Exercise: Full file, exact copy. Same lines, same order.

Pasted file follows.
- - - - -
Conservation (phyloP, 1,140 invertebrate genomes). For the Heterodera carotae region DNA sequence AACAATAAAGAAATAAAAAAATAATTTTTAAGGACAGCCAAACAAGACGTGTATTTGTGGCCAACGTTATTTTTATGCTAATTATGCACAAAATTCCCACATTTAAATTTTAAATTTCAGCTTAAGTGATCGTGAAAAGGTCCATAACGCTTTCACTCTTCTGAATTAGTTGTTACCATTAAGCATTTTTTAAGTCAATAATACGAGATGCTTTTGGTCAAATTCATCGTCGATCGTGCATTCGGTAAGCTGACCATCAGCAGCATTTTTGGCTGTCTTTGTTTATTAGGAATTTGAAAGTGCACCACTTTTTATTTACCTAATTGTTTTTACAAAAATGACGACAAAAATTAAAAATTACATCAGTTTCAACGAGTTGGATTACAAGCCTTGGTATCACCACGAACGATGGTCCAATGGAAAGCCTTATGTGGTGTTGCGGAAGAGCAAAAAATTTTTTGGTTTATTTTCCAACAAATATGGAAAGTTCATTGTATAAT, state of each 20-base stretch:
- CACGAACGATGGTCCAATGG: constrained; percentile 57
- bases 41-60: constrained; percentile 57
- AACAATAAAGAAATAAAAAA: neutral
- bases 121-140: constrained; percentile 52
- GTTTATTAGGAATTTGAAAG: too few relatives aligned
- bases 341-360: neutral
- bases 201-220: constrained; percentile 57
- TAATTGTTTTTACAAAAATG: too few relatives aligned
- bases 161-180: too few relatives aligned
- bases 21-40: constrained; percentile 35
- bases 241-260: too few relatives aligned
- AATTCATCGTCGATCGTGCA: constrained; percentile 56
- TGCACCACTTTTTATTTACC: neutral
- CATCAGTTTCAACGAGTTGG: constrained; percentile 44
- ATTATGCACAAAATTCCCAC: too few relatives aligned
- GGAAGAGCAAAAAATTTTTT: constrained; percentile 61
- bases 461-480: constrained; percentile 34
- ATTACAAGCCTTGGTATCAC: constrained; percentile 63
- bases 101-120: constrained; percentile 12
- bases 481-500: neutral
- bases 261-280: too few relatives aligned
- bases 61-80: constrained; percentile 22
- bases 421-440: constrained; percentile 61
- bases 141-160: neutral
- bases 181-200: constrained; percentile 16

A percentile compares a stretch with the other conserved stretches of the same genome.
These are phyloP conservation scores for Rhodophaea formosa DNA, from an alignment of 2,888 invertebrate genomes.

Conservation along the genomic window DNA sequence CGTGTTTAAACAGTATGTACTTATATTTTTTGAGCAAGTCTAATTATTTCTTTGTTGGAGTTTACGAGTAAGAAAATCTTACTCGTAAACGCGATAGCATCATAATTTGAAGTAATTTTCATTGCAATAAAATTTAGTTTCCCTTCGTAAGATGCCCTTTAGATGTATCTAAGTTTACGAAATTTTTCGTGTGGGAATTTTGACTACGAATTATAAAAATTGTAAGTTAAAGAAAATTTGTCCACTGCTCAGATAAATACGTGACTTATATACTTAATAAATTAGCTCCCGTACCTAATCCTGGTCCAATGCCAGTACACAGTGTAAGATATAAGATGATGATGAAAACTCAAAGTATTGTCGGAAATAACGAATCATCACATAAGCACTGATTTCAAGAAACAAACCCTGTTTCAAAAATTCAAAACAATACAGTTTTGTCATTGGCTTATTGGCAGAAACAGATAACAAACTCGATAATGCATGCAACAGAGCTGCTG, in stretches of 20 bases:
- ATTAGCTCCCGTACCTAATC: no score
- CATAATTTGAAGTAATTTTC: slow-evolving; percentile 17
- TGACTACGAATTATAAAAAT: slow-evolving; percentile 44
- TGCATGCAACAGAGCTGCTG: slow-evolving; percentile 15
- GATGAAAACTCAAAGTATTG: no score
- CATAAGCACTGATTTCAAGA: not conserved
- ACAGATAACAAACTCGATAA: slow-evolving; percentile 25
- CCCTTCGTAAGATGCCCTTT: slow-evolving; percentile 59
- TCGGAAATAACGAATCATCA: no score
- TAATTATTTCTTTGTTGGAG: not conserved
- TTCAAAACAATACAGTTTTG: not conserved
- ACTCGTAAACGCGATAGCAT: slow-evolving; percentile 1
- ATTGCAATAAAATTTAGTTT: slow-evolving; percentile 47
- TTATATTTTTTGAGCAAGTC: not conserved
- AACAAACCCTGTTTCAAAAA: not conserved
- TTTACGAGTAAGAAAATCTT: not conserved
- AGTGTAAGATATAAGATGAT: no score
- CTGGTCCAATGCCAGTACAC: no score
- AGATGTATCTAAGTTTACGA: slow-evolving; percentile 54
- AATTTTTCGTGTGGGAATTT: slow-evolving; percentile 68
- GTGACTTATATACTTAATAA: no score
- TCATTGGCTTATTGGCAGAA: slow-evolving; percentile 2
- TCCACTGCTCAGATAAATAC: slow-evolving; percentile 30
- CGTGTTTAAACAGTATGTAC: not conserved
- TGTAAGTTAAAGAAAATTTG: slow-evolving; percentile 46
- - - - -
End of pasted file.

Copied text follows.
Conservation (phyloP, 1,140 invertebrate genomes). For the Heterodera carotae region DNA sequence AACAATAAAGAAATAAAAAAATAATTTTTAAGGACAGCCAAACAAGACGTGTATTTGTGGCCAACGTTATTTTTATGCTAATTATGCACAAAATTCCCACATTTAAATTTTAAATTTCAGCTTAAGTGATCGTGAAAAGGTCCATAACGCTTTCACTCTTCTGAATTAGTTGTTACCATTAAGCATTTTTTAAGTCAATAATACGAGATGCTTTTGGTCAAATTCATCGTCGATCGTGCATTCGGTAAGCTGACCATCAGCAGCATTTTTGGCTGTCTTTGTTTATTAGGAATTTGAAAGTGCACCACTTTTTATTTACCTAATTGTTTTTACAAAAATGACGACAAAAATTAAAAATTACATCAGTTTCAACGAGTTGGATTACAAGCCTTGGTATCACCACGAACGATGGTCCAATGGAAAGCCTTATGTGGTGTTGCGGAAGAGCAAAAAATTTTTTGGTTTATTTTCCAACAAATATGGAAAGTTCATTGTATAAT, state of each 20-base stretch:
- CACGAACGATGGTCCAATGG: constrained; percentile 57
- bases 41-60: constrained; percentile 57
- AACAATAAAGAAATAAAAAA: neutral
- bases 121-140: constrained; percentile 52
- GTTTATTAGGAATTTGAAAG: too few relatives aligned
- bases 341-360: neutral
- bases 201-220: constrained; percentile 57
- TAATTGTTTTTACAAAAATG: too few relatives aligned
- bases 161-180: too few relatives aligned
- bases 21-40: constrained; percentile 35
- bases 241-260: too few relatives aligned
- AATTCATCGTCGATCGTGCA: constrained; percentile 56
- TGCACCACTTTTTATTTACC: neutral
- CATCAGTTTCAACGAGTTGG: constrained; percentile 44
- ATTATGCACAAAATTCCCAC: too few relatives aligned
- GGAAGAGCAAAAAATTTTTT: constrained; percentile 61
- bases 461-480: constrained; percentile 34
- ATTACAAGCCTTGGTATCAC: constrained; percentile 63
- bases 101-120: constrained; percentile 12
- bases 481-500: neutral
- bases 261-280: too few relatives aligned
- bases 61-80: constrained; percentile 22
- bases 421-440: constrained; percentile 61
- bases 141-160: neutral
- bases 181-200: constrained; percentile 16

A percentile compares a stretch with the other conserved stretches of the same genome.
These are phyloP conservation scores for Rhodophaea formosa DNA, from an alignment of 2,888 invertebrate genomes.

Conservation along the genomic window DNA sequence CGTGTTTAAACAGTATGTACTTATATTTTTTGAGCAAGTCTAATTATTTCTTTGTTGGAGTTTACGAGTAAGAAAATCTTACTCGTAAACGCGATAGCATCATAATTTGAAGTAATTTTCATTGCAATAAAATTTAGTTTCCCTTCGTAAGATGCCCTTTAGATGTATCTAAGTTTACGAAATTTTTCGTGTGGGAATTTTGACTACGAATTATAAAAATTGTAAGTTAAAGAAAATTTGTCCACTGCTCAGATAAATACGTGACTTATATACTTAATAAATTAGCTCCCGTACCTAATCCTGGTCCAATGCCAGTACACAGTGTAAGATATAAGATGATGATGAAAACTCAAAGTATTGTCGGAAATAACGAATCATCACATAAGCACTGATTTCAAGAAACAAACCCTGTTTCAAAAATTCAAAACAATACAGTTTTGTCATTGGCTTATTGGCAGAAACAGATAACAAACTCGATAATGCATGCAACAGAGCTGCTG, in stretches of 20 bases:
- ATTAGCTCCCGTACCTAATC: no score
- CATAATTTGAAGTAATTTTC: slow-evolving; percentile 17
- TGACTACGAATTATAAAAAT: slow-evolving; percentile 44
- TGCATGCAACAGAGCTGCTG: slow-evolving; percentile 15
- GATGAAAACTCAAAGTATTG: no score
- CATAAGCACTGATTTCAAGA: not conserved
- ACAGATAACAAACTCGATAA: slow-evolving; percentile 25
- CCCTTCGTAAGATGCCCTTT: slow-evolving; percentile 59
- TCGGAAATAACGAATCATCA: no score
- TAATTATTTCTTTGTTGGAG: not conserved
- TTCAAAACAATACAGTTTTG: not conserved
- ACTCGTAAACGCGATAGCAT: slow-evolving; percentile 1
- ATTGCAATAAAATTTAGTTT: slow-evolving; percentile 47
- TTATATTTTTTGAGCAAGTC: not conserved
- AACAAACCCTGTTTCAAAAA: not conserved
- TTTACGAGTAAGAAAATCTT: not conserved
- AGTGTAAGATATAAGATGAT: no score
- CTGGTCCAATGCCAGTACAC: no score
- AGATGTATCTAAGTTTACGA: slow-evolving; percentile 54
- AATTTTTCGTGTGGGAATTT: slow-evolving; percentile 68
- GTGACTTATATACTTAATAA: no score
- TCATTGGCTTATTGGCAGAA: slow-evolving; percentile 2
- TCCACTGCTCAGATAAATAC: slow-evolving; percentile 30
- CGTGTTTAAACAGTATGTAC: not conserved
- TGTAAGTTAAAGAAAATTTG: slow-evolving; percentile 46